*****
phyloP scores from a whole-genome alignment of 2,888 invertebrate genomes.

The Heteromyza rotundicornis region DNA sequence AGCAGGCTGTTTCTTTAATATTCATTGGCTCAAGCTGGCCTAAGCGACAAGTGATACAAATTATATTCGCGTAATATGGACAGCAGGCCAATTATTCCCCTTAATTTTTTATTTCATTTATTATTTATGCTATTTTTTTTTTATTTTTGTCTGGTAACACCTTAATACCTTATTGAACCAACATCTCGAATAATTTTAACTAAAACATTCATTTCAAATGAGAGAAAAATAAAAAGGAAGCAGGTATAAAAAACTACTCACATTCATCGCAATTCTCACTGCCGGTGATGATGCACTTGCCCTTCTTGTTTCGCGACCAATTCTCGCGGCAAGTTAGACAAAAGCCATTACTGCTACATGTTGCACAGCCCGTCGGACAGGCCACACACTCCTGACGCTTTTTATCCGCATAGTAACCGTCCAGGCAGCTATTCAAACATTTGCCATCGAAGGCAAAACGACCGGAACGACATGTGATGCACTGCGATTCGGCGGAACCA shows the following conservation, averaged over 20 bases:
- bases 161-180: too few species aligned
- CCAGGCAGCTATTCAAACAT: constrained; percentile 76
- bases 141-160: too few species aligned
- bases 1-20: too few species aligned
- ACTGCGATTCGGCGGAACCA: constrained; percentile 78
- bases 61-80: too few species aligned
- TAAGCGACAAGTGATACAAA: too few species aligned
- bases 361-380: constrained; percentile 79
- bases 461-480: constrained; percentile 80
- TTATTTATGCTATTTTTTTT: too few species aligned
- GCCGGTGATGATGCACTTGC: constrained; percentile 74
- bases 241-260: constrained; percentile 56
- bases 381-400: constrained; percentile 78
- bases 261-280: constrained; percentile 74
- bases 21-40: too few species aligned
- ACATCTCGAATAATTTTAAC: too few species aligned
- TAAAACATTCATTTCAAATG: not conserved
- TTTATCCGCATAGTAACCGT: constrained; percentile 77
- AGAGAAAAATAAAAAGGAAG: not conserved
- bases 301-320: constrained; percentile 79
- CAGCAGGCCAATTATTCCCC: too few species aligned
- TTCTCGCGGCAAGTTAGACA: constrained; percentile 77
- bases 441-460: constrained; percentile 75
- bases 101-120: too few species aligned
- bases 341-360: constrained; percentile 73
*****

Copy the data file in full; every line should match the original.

phyloP scores from a whole-genome alignment of 2,888 invertebrate genomes.

The Heteromyza rotundicornis region DNA sequence AGCAGGCTGTTTCTTTAATATTCATTGGCTCAAGCTGGCCTAAGCGACAAGTGATACAAATTATATTCGCGTAATATGGACAGCAGGCCAATTATTCCCCTTAATTTTTTATTTCATTTATTATTTATGCTATTTTTTTTTTATTTTTGTCTGGTAACACCTTAATACCTTATTGAACCAACATCTCGAATAATTTTAACTAAAACATTCATTTCAAATGAGAGAAAAATAAAAAGGAAGCAGGTATAAAAAACTACTCACATTCATCGCAATTCTCACTGCCGGTGATGATGCACTTGCCCTTCTTGTTTCGCGACCAATTCTCGCGGCAAGTTAGACAAAAGCCATTACTGCTACATGTTGCACAGCCCGTCGGACAGGCCACACACTCCTGACGCTTTTTATCCGCATAGTAACCGTCCAGGCAGCTATTCAAACATTTGCCATCGAAGGCAAAACGACCGGAACGACATGTGATGCACTGCGATTCGGCGGAACCA shows the following conservation, averaged over 20 bases:
- bases 161-180: too few species aligned
- CCAGGCAGCTATTCAAACAT: constrained; percentile 76
- bases 141-160: too few species aligned
- bases 1-20: too few species aligned
- ACTGCGATTCGGCGGAACCA: constrained; percentile 78
- bases 61-80: too few species aligned
- TAAGCGACAAGTGATACAAA: too few species aligned
- bases 361-380: constrained; percentile 79
- bases 461-480: constrained; percentile 80
- TTATTTATGCTATTTTTTTT: too few species aligned
- GCCGGTGATGATGCACTTGC: constrained; percentile 74
- bases 241-260: constrained; percentile 56
- bases 381-400: constrained; percentile 78
- bases 261-280: constrained; percentile 74
- bases 21-40: too few species aligned
- ACATCTCGAATAATTTTAAC: too few species aligned
- TAAAACATTCATTTCAAATG: not conserved
- TTTATCCGCATAGTAACCGT: constrained; percentile 77
- AGAGAAAAATAAAAAGGAAG: not conserved
- bases 301-320: constrained; percentile 79
- CAGCAGGCCAATTATTCCCC: too few species aligned
- TTCTCGCGGCAAGTTAGACA: constrained; percentile 77
- bases 441-460: constrained; percentile 75
- bases 101-120: too few species aligned
- bases 341-360: constrained; percentile 73